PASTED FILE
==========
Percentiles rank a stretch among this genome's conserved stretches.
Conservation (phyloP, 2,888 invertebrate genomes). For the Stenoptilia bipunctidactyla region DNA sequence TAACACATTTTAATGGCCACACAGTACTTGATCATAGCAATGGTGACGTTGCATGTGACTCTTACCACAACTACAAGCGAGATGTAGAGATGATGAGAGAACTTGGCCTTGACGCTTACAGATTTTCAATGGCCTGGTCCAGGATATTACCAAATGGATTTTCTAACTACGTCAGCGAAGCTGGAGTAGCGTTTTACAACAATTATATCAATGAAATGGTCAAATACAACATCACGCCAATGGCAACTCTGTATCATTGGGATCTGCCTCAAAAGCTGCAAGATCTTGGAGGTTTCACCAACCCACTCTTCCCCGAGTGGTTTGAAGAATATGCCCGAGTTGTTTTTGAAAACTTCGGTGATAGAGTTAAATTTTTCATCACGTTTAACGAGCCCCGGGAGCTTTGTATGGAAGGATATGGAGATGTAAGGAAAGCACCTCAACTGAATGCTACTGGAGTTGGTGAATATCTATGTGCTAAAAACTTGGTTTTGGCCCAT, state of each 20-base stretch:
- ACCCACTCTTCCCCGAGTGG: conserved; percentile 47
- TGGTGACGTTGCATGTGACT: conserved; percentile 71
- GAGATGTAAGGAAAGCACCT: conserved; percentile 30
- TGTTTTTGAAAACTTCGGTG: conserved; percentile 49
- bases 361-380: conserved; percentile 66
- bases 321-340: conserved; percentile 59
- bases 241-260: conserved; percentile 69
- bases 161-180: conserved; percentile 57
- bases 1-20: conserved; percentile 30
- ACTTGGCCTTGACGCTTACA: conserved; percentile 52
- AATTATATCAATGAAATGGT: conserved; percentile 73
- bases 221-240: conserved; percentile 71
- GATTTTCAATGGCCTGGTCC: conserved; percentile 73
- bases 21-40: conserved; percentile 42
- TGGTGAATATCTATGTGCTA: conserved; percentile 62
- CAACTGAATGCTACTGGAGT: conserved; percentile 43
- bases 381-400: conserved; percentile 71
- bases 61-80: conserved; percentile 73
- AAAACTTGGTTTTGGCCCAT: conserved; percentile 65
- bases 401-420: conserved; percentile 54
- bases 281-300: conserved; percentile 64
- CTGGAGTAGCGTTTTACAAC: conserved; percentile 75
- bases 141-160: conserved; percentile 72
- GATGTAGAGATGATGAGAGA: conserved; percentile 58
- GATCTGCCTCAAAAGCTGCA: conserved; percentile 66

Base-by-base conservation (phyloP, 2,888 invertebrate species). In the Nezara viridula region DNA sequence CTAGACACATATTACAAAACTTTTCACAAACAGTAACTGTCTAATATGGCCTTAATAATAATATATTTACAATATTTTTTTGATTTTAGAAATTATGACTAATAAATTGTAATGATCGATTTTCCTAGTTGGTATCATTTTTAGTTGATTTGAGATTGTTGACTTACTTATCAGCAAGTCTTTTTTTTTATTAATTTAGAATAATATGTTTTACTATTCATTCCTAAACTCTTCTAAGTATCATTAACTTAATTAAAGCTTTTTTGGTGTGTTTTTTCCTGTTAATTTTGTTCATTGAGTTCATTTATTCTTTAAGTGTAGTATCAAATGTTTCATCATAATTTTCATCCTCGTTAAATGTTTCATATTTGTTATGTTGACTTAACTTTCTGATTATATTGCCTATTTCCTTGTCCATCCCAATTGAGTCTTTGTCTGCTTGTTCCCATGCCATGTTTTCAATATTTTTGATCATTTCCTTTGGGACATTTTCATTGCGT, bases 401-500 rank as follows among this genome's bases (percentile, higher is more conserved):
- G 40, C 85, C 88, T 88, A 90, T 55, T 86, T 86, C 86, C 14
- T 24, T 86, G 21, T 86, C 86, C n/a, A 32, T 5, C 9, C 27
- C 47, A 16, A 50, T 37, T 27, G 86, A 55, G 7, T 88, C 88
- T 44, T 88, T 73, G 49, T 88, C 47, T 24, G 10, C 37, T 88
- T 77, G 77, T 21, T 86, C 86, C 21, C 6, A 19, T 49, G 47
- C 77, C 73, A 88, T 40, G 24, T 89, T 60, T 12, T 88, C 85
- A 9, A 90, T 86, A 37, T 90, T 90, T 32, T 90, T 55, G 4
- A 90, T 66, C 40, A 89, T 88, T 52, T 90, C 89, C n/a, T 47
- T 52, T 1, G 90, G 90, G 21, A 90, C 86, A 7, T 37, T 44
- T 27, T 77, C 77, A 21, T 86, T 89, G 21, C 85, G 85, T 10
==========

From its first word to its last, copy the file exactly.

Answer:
Percentiles rank a stretch among this genome's conserved stretches.
Conservation (phyloP, 2,888 invertebrate genomes). For the Stenoptilia bipunctidactyla region DNA sequence TAACACATTTTAATGGCCACACAGTACTTGATCATAGCAATGGTGACGTTGCATGTGACTCTTACCACAACTACAAGCGAGATGTAGAGATGATGAGAGAACTTGGCCTTGACGCTTACAGATTTTCAATGGCCTGGTCCAGGATATTACCAAATGGATTTTCTAACTACGTCAGCGAAGCTGGAGTAGCGTTTTACAACAATTATATCAATGAAATGGTCAAATACAACATCACGCCAATGGCAACTCTGTATCATTGGGATCTGCCTCAAAAGCTGCAAGATCTTGGAGGTTTCACCAACCCACTCTTCCCCGAGTGGTTTGAAGAATATGCCCGAGTTGTTTTTGAAAACTTCGGTGATAGAGTTAAATTTTTCATCACGTTTAACGAGCCCCGGGAGCTTTGTATGGAAGGATATGGAGATGTAAGGAAAGCACCTCAACTGAATGCTACTGGAGTTGGTGAATATCTATGTGCTAAAAACTTGGTTTTGGCCCAT, state of each 20-base stretch:
- ACCCACTCTTCCCCGAGTGG: conserved; percentile 47
- TGGTGACGTTGCATGTGACT: conserved; percentile 71
- GAGATGTAAGGAAAGCACCT: conserved; percentile 30
- TGTTTTTGAAAACTTCGGTG: conserved; percentile 49
- bases 361-380: conserved; percentile 66
- bases 321-340: conserved; percentile 59
- bases 241-260: conserved; percentile 69
- bases 161-180: conserved; percentile 57
- bases 1-20: conserved; percentile 30
- ACTTGGCCTTGACGCTTACA: conserved; percentile 52
- AATTATATCAATGAAATGGT: conserved; percentile 73
- bases 221-240: conserved; percentile 71
- GATTTTCAATGGCCTGGTCC: conserved; percentile 73
- bases 21-40: conserved; percentile 42
- TGGTGAATATCTATGTGCTA: conserved; percentile 62
- CAACTGAATGCTACTGGAGT: conserved; percentile 43
- bases 381-400: conserved; percentile 71
- bases 61-80: conserved; percentile 73
- AAAACTTGGTTTTGGCCCAT: conserved; percentile 65
- bases 401-420: conserved; percentile 54
- bases 281-300: conserved; percentile 64
- CTGGAGTAGCGTTTTACAAC: conserved; percentile 75
- bases 141-160: conserved; percentile 72
- GATGTAGAGATGATGAGAGA: conserved; percentile 58
- GATCTGCCTCAAAAGCTGCA: conserved; percentile 66

Base-by-base conservation (phyloP, 2,888 invertebrate species). In the Nezara viridula region DNA sequence CTAGACACATATTACAAAACTTTTCACAAACAGTAACTGTCTAATATGGCCTTAATAATAATATATTTACAATATTTTTTTGATTTTAGAAATTATGACTAATAAATTGTAATGATCGATTTTCCTAGTTGGTATCATTTTTAGTTGATTTGAGATTGTTGACTTACTTATCAGCAAGTCTTTTTTTTTATTAATTTAGAATAATATGTTTTACTATTCATTCCTAAACTCTTCTAAGTATCATTAACTTAATTAAAGCTTTTTTGGTGTGTTTTTTCCTGTTAATTTTGTTCATTGAGTTCATTTATTCTTTAAGTGTAGTATCAAATGTTTCATCATAATTTTCATCCTCGTTAAATGTTTCATATTTGTTATGTTGACTTAACTTTCTGATTATATTGCCTATTTCCTTGTCCATCCCAATTGAGTCTTTGTCTGCTTGTTCCCATGCCATGTTTTCAATATTTTTGATCATTTCCTTTGGGACATTTTCATTGCGT, bases 401-500 rank as follows among this genome's bases (percentile, higher is more conserved):
- G 40, C 85, C 88, T 88, A 90, T 55, T 86, T 86, C 86, C 14
- T 24, T 86, G 21, T 86, C 86, C n/a, A 32, T 5, C 9, C 27
- C 47, A 16, A 50, T 37, T 27, G 86, A 55, G 7, T 88, C 88
- T 44, T 88, T 73, G 49, T 88, C 47, T 24, G 10, C 37, T 88
- T 77, G 77, T 21, T 86, C 86, C 21, C 6, A 19, T 49, G 47
- C 77, C 73, A 88, T 40, G 24, T 89, T 60, T 12, T 88, C 85
- A 9, A 90, T 86, A 37, T 90, T 90, T 32, T 90, T 55, G 4
- A 90, T 66, C 40, A 89, T 88, T 52, T 90, C 89, C n/a, T 47
- T 52, T 1, G 90, G 90, G 21, A 90, C 86, A 7, T 37, T 44
- T 27, T 77, C 77, A 21, T 86, T 89, G 21, C 85, G 85, T 10